A Case Law is a law which is prevailing in the society and has been created as a part of the rulings made by the judges. Since Case Law is created by the legal authorities, it is thereby called the collection of Legal Precedents. It is also termed as common law since it is a collection of the judicial precedents and holds the authority of the previous judicial decisions over any specific issue or topic of the existing law (Cornell Law School 2020). A Case Law comes is created by the judges when they encounter an issue and find that there is no existing legal provision to decide the case, therefore, the judges decide the case and create a 'new legal rule' through the decision of the case. The new legal rule is primarily based on the moral/ ethical beliefs, community standards, common sense, and other areas of the law that can be compared.
Parliamentary law often known as legislation/ acts/ statutes is a collection of legal provisions and legal rules that have been drafted by the parliament. The parliamentary law is said to be effective for the offenses that will be committed in the future after the enactment of the act that means it operated prospectively and not retrospectively. A parliamentary law cannot hold a person guilty for any offense that has been committed before the date of the enactment of the act.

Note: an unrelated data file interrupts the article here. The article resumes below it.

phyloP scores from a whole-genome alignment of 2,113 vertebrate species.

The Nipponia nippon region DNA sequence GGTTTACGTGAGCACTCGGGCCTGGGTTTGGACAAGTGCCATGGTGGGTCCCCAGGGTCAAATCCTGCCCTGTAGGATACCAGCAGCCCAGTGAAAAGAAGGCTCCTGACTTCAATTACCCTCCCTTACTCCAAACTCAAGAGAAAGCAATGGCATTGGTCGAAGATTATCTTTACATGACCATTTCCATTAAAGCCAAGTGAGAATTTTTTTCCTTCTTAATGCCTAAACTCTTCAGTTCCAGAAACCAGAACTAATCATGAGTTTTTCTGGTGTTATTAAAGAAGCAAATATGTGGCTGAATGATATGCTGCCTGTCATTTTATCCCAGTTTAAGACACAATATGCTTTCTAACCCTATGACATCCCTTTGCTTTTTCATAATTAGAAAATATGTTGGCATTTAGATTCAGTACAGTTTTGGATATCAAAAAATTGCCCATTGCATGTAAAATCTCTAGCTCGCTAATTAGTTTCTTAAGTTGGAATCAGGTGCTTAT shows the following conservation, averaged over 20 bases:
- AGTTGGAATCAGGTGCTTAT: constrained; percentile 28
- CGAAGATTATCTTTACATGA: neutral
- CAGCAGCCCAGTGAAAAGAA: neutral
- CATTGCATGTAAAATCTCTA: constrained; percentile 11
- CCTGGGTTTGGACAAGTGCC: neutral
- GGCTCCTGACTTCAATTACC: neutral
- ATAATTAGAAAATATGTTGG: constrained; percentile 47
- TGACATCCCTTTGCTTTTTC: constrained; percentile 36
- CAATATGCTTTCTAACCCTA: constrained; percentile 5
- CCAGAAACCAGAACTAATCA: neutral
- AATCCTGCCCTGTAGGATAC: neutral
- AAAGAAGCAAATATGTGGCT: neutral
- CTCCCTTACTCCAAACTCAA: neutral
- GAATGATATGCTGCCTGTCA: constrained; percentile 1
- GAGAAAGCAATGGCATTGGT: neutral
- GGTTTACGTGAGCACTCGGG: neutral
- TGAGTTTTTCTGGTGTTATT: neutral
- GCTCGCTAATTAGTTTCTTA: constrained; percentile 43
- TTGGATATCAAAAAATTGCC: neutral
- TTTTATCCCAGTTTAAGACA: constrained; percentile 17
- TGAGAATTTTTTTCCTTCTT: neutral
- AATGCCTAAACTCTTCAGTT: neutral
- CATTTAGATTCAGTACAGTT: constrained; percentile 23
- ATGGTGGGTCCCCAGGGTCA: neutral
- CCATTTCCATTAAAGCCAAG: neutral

Both the Case Law and the Parliamentary Law serve the common purpose of the welfare of the people but under any circumstances, if there arises any dispute between the judge-made law and the parliamentary law, then, the parliamentary law is said to prevail over the Case Law.
In the case of Loci v Builder Registration Pty Ltd (Civil Claims)  VCAT 225 (27 February 2020), the applicants were students who got themselves registered in the training course run by the respondent to become Registered Building Practitioners and for the same, they both paid full fees of the course amounting to $11,750.00 each. But before the commencement of the course, the applicant suffered a financial problem and therefore asked the respondent to cancel the registration and provide the full fees in a refund that was paid in advance. To which, the respondent denied the claim mentioning clause 6 and clause 7 of the signed contract which stated that no claims for refund shall be entertained, and if any such claim is made by the applicant then this will amount to a breach of contract. Then the applicants approached the tribunal where it was decided by the tribunal that the clauses 6 and 7 of the contract mentioning no claims and no refund are void under section 23 of the Australian Consumer Law. The tribunal also decided that the respondent did not suffer any loss since the seats could be filled by alternative students and that the course did to commence so no services were provided to the applicants and thus, awarded a refund of $10,000 each to the applicants.